Sports

This is how rugby can enrich your life

Now I understand that there has to be a ratio — a few of us publishing posts on this venerable site and a lot more people commenting. After all, why would you bother having such a great site if it didn’t have a few hundred, or thousand, armchair critics?

So let me throw out a challenge, which I hope will add to the wonderful fabric of this great platform.

I usually get my inspiration to write here when I read a great article and go to post a comment that suddenly goes on a bit longer than I intended, so I think ‘maybe this should be a post on its own’.

Open another bottle of wine, and get those creative juices really rolling. The problem with another bottle of wine, especially late at night, is that you often just don’t know where your thesis is going to end up.

It can go in all kinds of crazy directions, but I subscribe to the view that you should never let facts, or wine, stand in the way of a good story. That usually ensures comments from all ends of the spectrum from downright vitriolic to nice praise.

Now, of course, the likes of Brett McKay don’t have that problem because they are professional journos who walk the professional line, and soberly.

But, hey, I’m not, so I can say what I like. The editors will soon tell me if I have crossed the line (and they do, and have done — frequently) and one or two posts never got published. As they say, it happens.

But I often wistfully think how good it would be if we had more contributors of articles here and fewer snipers. I’ve come to the point where I hesitate to post articles because there are just too many Roarers pushing their own barrows of narrow thought, or just trying to score cheap points, with one or two small points of correction or because I have hit a nerve in relation to the national team that they support who can apparently do no wrong.

Quinn Tupaea makes a massive play for the All Blacks

(Photo by Matt Roberts/Getty Images)

I don’t mind that and my skin is thick enough, but I do sometimes wish that those snipers and gripers would put themselves on the line and open themselves to the commentators.

So, how good would it be if ordinary people, such as myself, shared their humble story. We see the comments posted by the regular commentators, but we don’t get to know much about their personal rugby journey.

So, let me start the ball rolling – to categorise myself.

A rugby tragic, that’s a given.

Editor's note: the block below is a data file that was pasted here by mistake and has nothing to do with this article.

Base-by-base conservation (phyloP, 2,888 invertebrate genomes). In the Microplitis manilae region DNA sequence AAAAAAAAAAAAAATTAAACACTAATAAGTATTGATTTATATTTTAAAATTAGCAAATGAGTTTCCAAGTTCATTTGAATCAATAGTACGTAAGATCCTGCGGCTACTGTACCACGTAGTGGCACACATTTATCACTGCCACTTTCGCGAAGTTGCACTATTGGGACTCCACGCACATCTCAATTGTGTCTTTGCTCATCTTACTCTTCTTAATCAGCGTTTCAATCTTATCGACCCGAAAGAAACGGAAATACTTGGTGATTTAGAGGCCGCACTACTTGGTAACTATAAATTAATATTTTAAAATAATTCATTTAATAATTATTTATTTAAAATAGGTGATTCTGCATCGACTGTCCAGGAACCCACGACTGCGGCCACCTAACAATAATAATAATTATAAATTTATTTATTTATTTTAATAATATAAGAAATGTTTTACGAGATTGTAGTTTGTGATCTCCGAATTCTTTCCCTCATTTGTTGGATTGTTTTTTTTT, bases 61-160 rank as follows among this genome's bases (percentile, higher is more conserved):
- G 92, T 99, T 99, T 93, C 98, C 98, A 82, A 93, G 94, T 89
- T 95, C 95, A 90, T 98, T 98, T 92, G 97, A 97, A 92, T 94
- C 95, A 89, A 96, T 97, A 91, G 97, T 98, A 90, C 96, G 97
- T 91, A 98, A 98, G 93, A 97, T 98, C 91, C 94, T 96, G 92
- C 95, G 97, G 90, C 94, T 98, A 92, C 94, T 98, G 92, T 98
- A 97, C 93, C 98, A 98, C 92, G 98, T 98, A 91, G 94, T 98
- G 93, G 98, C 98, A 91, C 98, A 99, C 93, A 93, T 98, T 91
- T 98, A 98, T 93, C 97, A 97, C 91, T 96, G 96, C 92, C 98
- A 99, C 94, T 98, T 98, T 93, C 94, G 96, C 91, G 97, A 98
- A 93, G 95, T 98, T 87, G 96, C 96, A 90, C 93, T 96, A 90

I spent my early years growing up in the Shire, supporting rugby league — the Dragons in the days before the Sharks were born. I can remember going to the first Sharks versus Panthers game at Sutherland Oval, in their respective first seasons, probably around 1967. Pretty unsophisticated gear that they were wearing, if memory serves. I can’t remember the score, because I was most likely too busy as a 14-year-old trying to impress chicks and be cool.

The Dragons — I mean, who wouldn’t support the greatest team of all time? — won 11 consecutive grand finals. Reg Gasnier lived just around the corner in Gymea Bay — we used to go to Jubilee Oval and watch training and the kids were all allowed into the sheds afterwards. I don’t know how many times I got Norm Provan’s or Johnny Raper’s or Billy Smith’s autographs.

I joined the Navy in ’69, as a 16-year-old junior entry, and went to that magnificent establishment, HMAS Creswell, which is the esteemed Royal Australian Naval College.

No league, only union, and from the first training session that was when my love affair with the beautiful game started. Trouble was they asked me what position I played in league and I said second row — dumb, because I wasn’t tall enough so I was pretty much relegated to the seconds. I should have said hooker or flanker but how can you when you didn’t even know what a flanker was.

Plus, the first XV hooker was from Scots College and he knew what he was doing. Eventually I graduated to my rightful place as loosehead and from there my love of the great game took off.

If you saw me today you would immediately assume that I was always a prop — not so. In the St Pats (Sutho) four-stone sevens I was a fleety winger! But that was back in 1962! A few grapes have been fermented for my tasting enjoyment since then, and some have been quite fulfilling.

So, I spent 20 years in Her Majesty’s service, mainly playing for ships teams, got my referee’s ticket but didn’t enjoy it that much.

(Photo by Soccrates/Getty Images)

It’s not a good idea to wear glasses when refereeing, but being called “four eyes” a hundred times a game by Army yobbos is better than not being able to see what is going on… and anyone who knows me knows that I don’t mind winding up a few Army yobbos on a Wednesday arvo when they made me drive all the way out to Holsworthy. The winners might deign to offer you a can, the losers just want you to piss off, but even the winners want you to piss off after the one can.